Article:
We might assume that Jesus really is on his own. But you need a crew to sail a boat, and the other gospels imply that the twelve disciples are with him.
Despite the emotional news about John, despite his own need for rest and his own concern for the disciples, when Jesus sees the crowd he has compassion on them, as he has before (Matt 9.36) and will have again (Matt 15.32, the feeding of the four thousand). The verb splanchnizomai (related to the origins of our word ‘spleen’) suggests being moved in one’s guts or stomach, believed in the ancient world to be the seat of the emotions. When Paul uses the related noun in Phil 1.8, the AV translates it ‘I yearn for you with the bowels of Christ’. It suggests a deep, spontaneous response, and for Jesus this overrules any sense of self-interest; he immediately shelves his own plans in favour of the needs of the crowds. In Mark 6.34 his response to these ‘lost sheep’ is to teach them; here in Matthew he heals the sick; the gospels all testify that he did both, and the accounts reflect the gospel writers’ different concerns.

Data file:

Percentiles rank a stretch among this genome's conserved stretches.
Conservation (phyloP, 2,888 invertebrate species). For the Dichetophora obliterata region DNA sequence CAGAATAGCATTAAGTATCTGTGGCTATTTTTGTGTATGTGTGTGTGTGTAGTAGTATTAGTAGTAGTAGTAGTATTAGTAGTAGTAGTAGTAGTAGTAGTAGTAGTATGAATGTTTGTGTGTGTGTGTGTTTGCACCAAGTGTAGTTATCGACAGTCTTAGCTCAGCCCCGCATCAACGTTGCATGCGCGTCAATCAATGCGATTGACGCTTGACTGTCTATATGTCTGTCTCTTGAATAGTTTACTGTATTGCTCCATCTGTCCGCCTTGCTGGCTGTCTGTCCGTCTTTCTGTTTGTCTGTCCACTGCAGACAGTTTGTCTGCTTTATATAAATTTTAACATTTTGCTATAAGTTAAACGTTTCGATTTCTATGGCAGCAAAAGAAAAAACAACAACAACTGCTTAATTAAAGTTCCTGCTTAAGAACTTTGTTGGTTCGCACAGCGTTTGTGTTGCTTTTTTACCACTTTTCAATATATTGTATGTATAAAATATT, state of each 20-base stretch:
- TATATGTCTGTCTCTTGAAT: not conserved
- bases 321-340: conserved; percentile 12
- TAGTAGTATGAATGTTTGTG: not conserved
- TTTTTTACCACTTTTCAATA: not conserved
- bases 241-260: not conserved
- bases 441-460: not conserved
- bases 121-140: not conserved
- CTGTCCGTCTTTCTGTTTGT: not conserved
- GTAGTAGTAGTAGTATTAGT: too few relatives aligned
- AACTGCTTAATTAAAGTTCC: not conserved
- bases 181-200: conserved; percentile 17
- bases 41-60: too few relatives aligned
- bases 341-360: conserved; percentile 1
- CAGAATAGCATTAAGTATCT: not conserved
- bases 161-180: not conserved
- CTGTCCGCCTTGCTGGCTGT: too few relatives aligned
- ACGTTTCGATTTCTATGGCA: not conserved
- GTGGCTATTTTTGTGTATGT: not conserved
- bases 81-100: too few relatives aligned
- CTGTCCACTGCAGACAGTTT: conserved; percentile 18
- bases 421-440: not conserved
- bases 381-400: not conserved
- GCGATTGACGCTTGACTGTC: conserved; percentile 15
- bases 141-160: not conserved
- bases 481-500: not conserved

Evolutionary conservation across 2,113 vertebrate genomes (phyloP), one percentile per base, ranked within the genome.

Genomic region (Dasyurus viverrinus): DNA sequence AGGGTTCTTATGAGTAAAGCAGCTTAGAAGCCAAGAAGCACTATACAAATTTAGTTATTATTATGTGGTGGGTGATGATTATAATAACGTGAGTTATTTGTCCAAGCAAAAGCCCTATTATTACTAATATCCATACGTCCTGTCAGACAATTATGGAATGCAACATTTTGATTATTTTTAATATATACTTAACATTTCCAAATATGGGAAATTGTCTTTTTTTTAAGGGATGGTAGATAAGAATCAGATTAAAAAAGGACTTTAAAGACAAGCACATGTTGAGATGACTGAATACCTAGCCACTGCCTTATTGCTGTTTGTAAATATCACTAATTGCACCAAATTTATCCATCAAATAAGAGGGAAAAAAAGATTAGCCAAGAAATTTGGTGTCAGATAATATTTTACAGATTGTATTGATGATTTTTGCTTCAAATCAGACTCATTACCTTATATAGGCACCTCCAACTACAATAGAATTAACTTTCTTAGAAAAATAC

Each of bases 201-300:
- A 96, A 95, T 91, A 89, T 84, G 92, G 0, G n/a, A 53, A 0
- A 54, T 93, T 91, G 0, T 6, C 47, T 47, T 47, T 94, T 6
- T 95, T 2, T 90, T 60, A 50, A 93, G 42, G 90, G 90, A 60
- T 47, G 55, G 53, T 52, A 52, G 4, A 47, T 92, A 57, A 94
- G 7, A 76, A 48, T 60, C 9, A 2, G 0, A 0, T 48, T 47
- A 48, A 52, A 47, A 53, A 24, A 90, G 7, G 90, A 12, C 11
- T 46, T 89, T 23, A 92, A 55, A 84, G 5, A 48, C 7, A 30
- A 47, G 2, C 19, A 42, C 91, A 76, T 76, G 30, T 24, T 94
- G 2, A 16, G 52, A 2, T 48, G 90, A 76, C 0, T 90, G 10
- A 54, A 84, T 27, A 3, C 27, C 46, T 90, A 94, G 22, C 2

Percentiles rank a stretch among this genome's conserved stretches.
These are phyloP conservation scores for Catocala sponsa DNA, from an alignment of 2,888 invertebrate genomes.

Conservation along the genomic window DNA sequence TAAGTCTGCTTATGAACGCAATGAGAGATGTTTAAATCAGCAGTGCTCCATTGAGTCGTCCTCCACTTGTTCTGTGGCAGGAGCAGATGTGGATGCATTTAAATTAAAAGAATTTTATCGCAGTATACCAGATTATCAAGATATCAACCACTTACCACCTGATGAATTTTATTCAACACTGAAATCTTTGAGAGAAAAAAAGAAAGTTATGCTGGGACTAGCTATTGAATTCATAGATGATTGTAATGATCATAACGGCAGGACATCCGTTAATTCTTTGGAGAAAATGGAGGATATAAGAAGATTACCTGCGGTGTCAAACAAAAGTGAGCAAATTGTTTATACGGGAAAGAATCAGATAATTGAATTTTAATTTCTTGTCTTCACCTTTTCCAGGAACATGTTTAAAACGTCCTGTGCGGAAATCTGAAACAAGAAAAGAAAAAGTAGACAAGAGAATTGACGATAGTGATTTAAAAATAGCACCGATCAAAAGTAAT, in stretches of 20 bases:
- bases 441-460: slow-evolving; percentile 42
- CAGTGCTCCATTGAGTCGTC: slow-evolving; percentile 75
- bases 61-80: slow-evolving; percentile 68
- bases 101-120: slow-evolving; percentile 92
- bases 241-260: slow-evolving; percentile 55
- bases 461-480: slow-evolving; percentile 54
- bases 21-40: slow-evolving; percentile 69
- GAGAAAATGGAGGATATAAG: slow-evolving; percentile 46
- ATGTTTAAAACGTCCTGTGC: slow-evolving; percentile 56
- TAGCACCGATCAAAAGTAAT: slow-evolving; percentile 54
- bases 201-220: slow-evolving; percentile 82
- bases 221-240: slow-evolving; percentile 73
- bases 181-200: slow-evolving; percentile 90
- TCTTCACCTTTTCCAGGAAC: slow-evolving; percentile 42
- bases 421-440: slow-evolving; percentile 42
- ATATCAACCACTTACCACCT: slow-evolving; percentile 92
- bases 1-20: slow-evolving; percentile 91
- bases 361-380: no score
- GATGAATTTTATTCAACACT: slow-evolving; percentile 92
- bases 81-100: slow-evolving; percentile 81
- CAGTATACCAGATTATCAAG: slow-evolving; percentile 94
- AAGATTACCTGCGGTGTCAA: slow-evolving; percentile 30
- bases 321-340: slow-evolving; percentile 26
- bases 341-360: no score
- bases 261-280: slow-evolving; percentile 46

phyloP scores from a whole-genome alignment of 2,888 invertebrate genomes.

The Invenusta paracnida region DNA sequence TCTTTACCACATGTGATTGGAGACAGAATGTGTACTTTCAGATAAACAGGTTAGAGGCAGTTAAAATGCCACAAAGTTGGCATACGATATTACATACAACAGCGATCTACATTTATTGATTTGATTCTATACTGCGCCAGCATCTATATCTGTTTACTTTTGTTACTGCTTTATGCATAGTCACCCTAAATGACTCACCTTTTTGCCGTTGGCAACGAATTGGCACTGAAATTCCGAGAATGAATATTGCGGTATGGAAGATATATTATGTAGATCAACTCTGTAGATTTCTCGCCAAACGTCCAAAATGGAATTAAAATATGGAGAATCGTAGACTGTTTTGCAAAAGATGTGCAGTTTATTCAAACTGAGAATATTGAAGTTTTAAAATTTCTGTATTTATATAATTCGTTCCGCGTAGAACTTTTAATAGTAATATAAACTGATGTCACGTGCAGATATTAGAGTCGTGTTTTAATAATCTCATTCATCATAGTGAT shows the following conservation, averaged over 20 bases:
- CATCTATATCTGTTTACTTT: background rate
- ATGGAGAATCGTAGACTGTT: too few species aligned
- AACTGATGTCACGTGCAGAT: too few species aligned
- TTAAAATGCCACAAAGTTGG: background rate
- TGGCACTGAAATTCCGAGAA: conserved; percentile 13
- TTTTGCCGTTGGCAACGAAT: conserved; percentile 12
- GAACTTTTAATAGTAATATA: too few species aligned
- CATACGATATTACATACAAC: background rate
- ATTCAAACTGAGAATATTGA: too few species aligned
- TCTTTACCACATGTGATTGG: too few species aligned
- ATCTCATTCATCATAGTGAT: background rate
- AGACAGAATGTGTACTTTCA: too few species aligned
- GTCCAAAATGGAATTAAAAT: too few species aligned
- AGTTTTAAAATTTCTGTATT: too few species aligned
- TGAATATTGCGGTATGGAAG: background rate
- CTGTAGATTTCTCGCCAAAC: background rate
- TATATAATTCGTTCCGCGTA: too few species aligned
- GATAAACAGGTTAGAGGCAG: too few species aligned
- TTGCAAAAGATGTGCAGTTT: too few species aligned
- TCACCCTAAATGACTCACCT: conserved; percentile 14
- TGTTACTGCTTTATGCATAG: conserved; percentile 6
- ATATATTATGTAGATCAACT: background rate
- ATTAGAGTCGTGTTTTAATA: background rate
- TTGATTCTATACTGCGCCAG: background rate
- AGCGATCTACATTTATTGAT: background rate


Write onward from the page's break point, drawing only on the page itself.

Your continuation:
Despite the traditional site of Tabgha, just west of Capernaum, marked by the Church of the Loaves and Fishes, the location is more likely to be east of the Jordan river near Bethsaida as Luke 9.10 informs us. There is a nice ‘undesigned coincidence‘ here, pointing to historical reliability: the account of the Fourth Gospel does not mention the location, but does mention that Jesus asked Greek-speaking Philip for information (John 6.5); and earlier in the gospel we learned that Philip was from the Greek-speaking region of Bethsaida (John 1.44). (There is a question of how the crowd, on foot, crossed the Jordan river; but we do not have enough archaeological detail to know whether there was a bridge or ford at the time.)